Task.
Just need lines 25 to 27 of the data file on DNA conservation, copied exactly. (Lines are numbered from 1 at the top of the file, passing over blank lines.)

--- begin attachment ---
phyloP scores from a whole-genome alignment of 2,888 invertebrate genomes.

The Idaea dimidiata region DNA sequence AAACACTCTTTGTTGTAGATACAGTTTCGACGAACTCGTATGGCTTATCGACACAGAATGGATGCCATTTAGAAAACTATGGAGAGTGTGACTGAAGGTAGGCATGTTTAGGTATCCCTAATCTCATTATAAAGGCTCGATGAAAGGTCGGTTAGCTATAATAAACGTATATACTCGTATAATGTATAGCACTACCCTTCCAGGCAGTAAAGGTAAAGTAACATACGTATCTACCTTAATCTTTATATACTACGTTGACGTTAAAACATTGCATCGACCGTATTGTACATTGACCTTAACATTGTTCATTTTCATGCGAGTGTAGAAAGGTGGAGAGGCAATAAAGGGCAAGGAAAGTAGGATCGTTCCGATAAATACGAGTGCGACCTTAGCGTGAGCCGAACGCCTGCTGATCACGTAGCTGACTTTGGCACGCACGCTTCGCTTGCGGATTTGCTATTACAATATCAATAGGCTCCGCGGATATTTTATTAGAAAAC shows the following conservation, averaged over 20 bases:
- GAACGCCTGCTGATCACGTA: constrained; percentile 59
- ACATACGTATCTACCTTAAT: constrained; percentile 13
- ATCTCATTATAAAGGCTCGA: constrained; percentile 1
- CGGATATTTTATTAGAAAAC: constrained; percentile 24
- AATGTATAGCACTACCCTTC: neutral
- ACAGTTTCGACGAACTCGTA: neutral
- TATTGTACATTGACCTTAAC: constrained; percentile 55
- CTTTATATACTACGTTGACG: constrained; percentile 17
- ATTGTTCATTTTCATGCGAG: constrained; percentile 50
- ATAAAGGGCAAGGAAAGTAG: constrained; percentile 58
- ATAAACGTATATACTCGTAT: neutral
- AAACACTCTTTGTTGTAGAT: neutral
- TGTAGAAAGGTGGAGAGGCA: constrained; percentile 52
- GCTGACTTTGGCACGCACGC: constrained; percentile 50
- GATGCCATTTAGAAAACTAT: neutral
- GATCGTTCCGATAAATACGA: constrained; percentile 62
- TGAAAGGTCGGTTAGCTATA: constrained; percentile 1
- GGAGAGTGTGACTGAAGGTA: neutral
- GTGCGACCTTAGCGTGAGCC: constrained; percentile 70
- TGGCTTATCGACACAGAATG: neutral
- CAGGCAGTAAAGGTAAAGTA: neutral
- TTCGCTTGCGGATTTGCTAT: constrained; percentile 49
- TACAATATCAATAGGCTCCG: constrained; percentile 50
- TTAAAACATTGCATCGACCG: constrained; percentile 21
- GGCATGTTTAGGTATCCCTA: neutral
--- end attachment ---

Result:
- TACAATATCAATAGGCTCCG: constrained; percentile 50
- TTAAAACATTGCATCGACCG: constrained; percentile 21
- GGCATGTTTAGGTATCCCTA: neutral